If you’ve been following this site you’ll know we’ve been debating the value of a degree when trying to get into television and in particular the value of a media studies versus an academic degree.
Vicky Edmonds got in touch to add her voice to the pro-media studies supporters. Here is her story:Vicky Edmonds
“I wanted to work in television from the age of about 9, but not having any contacts in anything remotely media related it seemed like a bit of a closed shop to me (I remember my mother saying something about “pipe dream” but was supportive none the less). I applied to all the local TV and radio companies when I had to do work experience in Year 10 but was told that I was too young for their insurance and also that they would only take students on a ‘relevant degree’. For my local ITV company, Meridian, this was as specific as only being one course at one institution – the BA (Hons) TV Production degree at Bournemouth University – and so I made it my aim to get onto this course.
At college I took Media Studies A-level, along with English Language and History and a City & Guilds in TV Production where I learnt a few practical skills. I was generally advised by many around me to do a ‘proper’ degree like English, and after gaining 3 A grades I certainly had the option to do so at very strong universities should I have decided to listen to their advice.
However, I realised that if I wanted to get into television, I would need to have some practical experience and the only way that that seemed open to me at the time (not having any means to live in London doing unpaid work experience even IF I had been able to secure some) was to get on that local intern scheme – for which I needed the media degree.
Thankfully I got into Bournemouth (which is actually pretty selective and is only a small course) and was able to get onto Meridian’s intern scheme in the summer of my second year, as well as gaining some other work experience placements as part of my course. This all meant that by the time I graduated in 2004, I felt I had a reasonable chance at actually being able to earn a living in TV. So I made the leap of moving to London and secured my first proper telly job, which I was told I got directly because I’d studied TV production and had got some experience.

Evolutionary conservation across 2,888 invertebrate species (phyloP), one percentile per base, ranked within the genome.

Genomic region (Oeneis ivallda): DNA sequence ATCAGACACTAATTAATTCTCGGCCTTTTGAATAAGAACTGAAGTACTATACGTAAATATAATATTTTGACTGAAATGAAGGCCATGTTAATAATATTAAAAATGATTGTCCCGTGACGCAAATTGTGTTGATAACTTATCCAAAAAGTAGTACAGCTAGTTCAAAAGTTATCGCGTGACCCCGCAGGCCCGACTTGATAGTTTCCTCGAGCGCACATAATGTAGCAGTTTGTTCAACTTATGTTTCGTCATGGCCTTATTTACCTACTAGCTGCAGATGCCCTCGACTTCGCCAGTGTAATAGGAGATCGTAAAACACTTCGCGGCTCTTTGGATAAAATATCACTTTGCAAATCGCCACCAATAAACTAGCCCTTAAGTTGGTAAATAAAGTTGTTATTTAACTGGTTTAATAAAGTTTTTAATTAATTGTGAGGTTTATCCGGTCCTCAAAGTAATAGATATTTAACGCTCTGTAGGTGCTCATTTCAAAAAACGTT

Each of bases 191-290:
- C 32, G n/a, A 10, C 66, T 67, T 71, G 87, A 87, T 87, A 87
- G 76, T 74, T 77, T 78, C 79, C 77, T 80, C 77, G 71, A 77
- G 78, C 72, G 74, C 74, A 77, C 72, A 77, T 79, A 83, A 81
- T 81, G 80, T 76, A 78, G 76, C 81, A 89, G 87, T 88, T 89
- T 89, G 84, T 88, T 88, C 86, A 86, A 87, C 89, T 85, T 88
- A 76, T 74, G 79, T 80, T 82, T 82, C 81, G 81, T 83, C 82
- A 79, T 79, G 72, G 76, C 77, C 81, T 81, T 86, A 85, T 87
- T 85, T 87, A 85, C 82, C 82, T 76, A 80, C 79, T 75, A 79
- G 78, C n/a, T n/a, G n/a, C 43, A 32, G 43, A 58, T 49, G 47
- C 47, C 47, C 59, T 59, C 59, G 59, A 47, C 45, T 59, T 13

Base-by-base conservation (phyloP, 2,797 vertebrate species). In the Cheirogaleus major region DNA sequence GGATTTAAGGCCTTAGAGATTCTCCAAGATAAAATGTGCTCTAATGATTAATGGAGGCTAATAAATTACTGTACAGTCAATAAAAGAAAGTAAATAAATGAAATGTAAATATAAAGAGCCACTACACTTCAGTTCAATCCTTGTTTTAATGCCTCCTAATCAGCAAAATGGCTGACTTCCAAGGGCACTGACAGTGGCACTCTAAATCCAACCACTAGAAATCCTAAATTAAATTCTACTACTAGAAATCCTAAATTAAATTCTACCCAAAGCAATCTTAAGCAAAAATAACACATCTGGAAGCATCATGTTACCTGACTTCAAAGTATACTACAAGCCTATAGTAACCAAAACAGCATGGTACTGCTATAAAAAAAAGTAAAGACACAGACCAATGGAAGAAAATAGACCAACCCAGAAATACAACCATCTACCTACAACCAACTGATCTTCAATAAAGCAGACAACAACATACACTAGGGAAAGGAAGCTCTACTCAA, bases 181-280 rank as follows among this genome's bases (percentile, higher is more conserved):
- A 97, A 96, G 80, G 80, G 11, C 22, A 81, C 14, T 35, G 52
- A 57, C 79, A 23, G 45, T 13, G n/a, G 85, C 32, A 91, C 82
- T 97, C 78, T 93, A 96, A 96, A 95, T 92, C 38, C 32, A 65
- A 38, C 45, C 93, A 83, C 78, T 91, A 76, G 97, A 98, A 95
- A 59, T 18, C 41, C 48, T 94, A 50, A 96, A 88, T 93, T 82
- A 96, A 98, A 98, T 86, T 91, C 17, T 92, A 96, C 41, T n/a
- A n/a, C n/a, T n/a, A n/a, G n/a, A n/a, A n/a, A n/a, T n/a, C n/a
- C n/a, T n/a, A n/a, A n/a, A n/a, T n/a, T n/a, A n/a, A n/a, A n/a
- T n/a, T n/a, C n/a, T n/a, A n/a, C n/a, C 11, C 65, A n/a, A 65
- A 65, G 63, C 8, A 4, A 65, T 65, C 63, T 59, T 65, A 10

The other reason I think my media degree helped me was that Bournemouth had great facilities and a fully functioning TV studio. We were encouraged to try out all the different roles and it was by doing this that I discovered the job of Gallery PA. As the BBC only offered PA training to staff members (but stopped this around 2007) and most other companies weren’t investing in training FTC staff I ended up funding my own training with Avril Rowlands in early 2007, partly assisted by Skillset.
I am now working as a freelance Gallery PA, with credits including Newsround and Match of The Day, but I don’t know if I would have taken the (costly) risk of funding my own training had I not had a chance to actually try the job out whilst I was at Uni.
It is annoying to have to defend your decision to study a media degree and take comments about “Mickey Mouse” or “cushy” courses on the chin. On our course we had around 22 hours of lectures a week plus studio/filming days and editing which often spilled over to late evenings and weekends. Although enjoyable, it didn’t feel cushy at the time but we all got a lot out of it and consequently the vast majority of people from the course are working in TV or video production now.
I can see why some people are dismissive of ‘meeja’ degrees – there are certainly some students who graduate feeling that they are established directors with a raft of arty ‘films’ under their belt and should therefore be able to bypass the lower levels of production jobs like Runner. However, this slightly deluded attitude and unwillingness to start at the bottom can also sometimes be applied to people coming in just because a family friend who happens to be a Head of Production has got them a job.
What I’m saying is, it’s all about your attitude and approach to working and finding work, rather than what you did or didn’t study at university.
If any criticism can be raised about media degrees, then it should be directed not to the graduates, but to the course leaders and universities who offer more places on courses than there are jobs available and market their courses as guaranteed entry into a career in the media, which encourage some students to feel like they are ‘above’ the entry level jobs.
But ultimately if a media degree has helped open the doors to someone who then works hard and does a great job then how can they be a waste of time?
I for one don’t think that I would have had the opportunities that I’ve had without my degree”.
Well said, Vicky, and thanks for sharing that. Good point about the responsibilities of those leading the university and college media courses. Graduates must be prepared for the real world!
Any thoughts? Leave them below.
You can find previous articles on this subject here: http://wanttoworkintelevision/category/how-to-get-into-television